Pick tomatoes frequently…and not just because they’re delicious!
This is a tidbit that my friend Liz reminded me of recently – always pick vegetables daily, and pick as many as you can. You can use them immediately in recipes (like my South of the Border Salad or others) or can them into tomato sauce or juice.
I’d forgotten about this bit of garden wisdom. You see, tomatoes, peppers and other plants that produce “fruits” do so as part of their reproductive cycle. The tomato is the seed container for the tomato plant. When you slice open a tomato, you can see the tiny seeds inside. The same for a pepper, or an eggplant.
The flowers on a tomato plant, pepper, eggplant, cucumber, watermelon, green beans, and so on are the same as the flower on other, more showy plants, like sunflowers. Bees, butterflies and other insects visit, and by visiting the flowers to obtain pollen and nectar, they spread pollen among the flowers. Some plants, like tomatoes and corn, are wind-pollinated. A good breeze moves the pollen from the anther of one flower to the stigma of another, fertilizing it and producing the next generation.
On some flowers, we simply enjoy the seeds, like on this sunflower plant, above. I leave them for the goldfinches to eat, but a careful gardener can cover the seed heads with paper bags and enjoy delicious sunflower seeds.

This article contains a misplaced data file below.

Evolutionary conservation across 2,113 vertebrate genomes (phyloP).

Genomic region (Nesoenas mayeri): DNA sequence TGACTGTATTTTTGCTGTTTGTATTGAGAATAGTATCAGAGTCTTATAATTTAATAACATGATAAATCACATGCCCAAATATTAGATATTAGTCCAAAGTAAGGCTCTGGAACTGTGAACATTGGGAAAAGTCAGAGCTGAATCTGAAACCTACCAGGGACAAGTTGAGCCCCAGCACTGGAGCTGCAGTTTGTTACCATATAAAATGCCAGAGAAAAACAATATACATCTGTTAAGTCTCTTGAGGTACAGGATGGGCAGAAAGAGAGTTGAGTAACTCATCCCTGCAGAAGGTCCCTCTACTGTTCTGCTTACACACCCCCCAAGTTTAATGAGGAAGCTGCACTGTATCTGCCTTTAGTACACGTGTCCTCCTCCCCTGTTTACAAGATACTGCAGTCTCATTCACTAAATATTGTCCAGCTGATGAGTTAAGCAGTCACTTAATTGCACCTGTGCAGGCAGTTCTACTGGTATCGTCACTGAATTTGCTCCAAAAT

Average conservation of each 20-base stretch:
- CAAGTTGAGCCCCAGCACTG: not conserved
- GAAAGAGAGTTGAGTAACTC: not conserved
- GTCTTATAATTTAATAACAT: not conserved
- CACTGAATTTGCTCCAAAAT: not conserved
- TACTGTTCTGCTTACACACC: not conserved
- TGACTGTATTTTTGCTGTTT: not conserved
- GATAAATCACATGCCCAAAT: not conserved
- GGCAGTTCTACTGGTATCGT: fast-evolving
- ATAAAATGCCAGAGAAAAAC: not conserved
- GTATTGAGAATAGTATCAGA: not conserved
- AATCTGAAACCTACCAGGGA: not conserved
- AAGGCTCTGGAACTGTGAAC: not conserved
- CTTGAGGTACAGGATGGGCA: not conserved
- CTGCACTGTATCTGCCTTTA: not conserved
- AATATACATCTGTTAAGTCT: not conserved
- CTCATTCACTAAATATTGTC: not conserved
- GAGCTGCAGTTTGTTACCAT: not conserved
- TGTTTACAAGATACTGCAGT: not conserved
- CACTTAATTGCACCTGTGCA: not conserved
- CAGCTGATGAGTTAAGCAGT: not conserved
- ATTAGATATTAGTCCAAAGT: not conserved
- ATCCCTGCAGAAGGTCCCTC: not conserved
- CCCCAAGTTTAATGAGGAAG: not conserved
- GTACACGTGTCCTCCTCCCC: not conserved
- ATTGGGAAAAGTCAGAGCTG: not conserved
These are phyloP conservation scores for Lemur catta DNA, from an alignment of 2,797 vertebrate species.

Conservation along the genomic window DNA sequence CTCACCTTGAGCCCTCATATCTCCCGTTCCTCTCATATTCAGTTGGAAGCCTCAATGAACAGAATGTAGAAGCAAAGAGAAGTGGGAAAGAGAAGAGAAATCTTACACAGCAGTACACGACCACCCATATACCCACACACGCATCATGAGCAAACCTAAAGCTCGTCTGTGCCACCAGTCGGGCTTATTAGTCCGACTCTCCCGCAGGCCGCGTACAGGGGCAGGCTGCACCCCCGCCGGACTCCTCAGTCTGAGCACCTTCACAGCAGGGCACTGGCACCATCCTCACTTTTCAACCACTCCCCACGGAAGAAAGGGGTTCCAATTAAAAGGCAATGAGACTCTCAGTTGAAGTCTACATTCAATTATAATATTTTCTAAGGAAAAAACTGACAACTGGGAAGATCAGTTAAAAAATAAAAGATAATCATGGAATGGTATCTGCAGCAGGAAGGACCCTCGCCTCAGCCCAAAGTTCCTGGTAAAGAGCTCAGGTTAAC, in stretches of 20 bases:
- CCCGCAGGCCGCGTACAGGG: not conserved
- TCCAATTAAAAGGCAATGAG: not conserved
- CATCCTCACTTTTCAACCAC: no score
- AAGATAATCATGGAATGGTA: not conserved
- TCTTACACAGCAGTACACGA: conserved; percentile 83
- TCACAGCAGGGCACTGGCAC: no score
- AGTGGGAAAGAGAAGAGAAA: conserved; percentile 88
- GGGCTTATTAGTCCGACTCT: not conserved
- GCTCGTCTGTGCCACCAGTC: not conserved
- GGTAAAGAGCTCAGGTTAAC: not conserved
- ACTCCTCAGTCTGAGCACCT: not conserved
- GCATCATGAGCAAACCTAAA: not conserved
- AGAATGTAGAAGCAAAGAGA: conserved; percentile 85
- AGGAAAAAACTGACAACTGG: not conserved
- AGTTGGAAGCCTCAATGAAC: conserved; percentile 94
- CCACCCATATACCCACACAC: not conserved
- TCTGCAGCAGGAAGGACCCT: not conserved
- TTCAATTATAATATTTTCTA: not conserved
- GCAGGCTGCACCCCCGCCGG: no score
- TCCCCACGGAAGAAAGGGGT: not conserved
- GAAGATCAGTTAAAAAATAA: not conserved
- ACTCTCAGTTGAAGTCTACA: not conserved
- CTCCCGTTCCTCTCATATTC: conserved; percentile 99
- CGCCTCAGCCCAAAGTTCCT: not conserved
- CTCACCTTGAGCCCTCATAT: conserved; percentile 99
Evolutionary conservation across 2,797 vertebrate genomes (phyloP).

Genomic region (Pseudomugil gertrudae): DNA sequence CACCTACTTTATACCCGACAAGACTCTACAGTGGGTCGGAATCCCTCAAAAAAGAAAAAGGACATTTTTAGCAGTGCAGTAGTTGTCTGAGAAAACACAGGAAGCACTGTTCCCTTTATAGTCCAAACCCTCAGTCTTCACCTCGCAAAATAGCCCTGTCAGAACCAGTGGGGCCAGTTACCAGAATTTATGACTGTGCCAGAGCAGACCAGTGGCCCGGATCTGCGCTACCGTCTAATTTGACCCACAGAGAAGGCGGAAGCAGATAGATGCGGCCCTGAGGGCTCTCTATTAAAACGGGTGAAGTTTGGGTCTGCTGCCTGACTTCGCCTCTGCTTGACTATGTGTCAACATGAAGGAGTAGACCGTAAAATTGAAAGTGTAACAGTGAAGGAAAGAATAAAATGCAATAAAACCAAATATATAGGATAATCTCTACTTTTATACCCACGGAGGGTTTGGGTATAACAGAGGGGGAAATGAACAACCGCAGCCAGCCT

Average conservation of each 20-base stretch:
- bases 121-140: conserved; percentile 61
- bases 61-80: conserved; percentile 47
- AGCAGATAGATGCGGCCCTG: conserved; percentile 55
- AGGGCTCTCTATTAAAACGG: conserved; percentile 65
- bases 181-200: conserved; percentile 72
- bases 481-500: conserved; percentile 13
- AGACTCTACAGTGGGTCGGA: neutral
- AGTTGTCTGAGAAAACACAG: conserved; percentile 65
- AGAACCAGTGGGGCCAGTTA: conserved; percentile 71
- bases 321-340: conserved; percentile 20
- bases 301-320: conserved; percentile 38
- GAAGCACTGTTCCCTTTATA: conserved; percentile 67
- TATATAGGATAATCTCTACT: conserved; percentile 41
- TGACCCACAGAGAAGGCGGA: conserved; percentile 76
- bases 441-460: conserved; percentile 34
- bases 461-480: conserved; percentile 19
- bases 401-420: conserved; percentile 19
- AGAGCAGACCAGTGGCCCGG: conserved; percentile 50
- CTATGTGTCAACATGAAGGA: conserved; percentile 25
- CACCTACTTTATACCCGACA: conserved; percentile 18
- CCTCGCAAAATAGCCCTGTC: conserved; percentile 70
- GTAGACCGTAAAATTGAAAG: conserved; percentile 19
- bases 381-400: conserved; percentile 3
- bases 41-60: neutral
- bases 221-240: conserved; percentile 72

When you pick the fruits or flowers, the plant senses the loss. All living things strive to reproduce, to share their genes so that their genetic material lives on. It’s the energy of life, the push to reproduce. Among plants, it’s what we as gardeners can harness to encourage an abundance in our garden.
Picking cucumbers, tomatoes, peppers or other produce signals the plant that it is missing its seed-bearing body. In the wild, an animal might graze and eat the fruit or the flower, and the plant must then quickly product another to replace it or else it has lost the window of time for it to reproduce.
In the garden, we mimic this behavior by simply picking tomatoes or what not. The plant doesn’t know that a human picked it or a deer ate it. It just knows it’s missing its seed-bearing container…and it diverts its energy to producing more.
In other words, if you want more tomatoes…pick your tomatoes frequently.
So there you have it. The simple science behind why picking your garden vegetables more frequently actually adds to your garden’s bounty rather than subtracts from it. You can share the excess, can it, or give it away to your local food pantry if you find you have too much…but keep on picking!
Jeanne Grunert is a certified Virginia Master Gardener and the author of several gardening books. Her garden articles, photographs, and interviews have been featured in The Herb Companion, Virginia Gardener, and Cultivate, the magazine of the National Farm Bureau. She is the founder of The Christian Herbalists group and a popular local lecturer on culinary herbs and herbs for health, raised bed gardening, and horticulture therapy.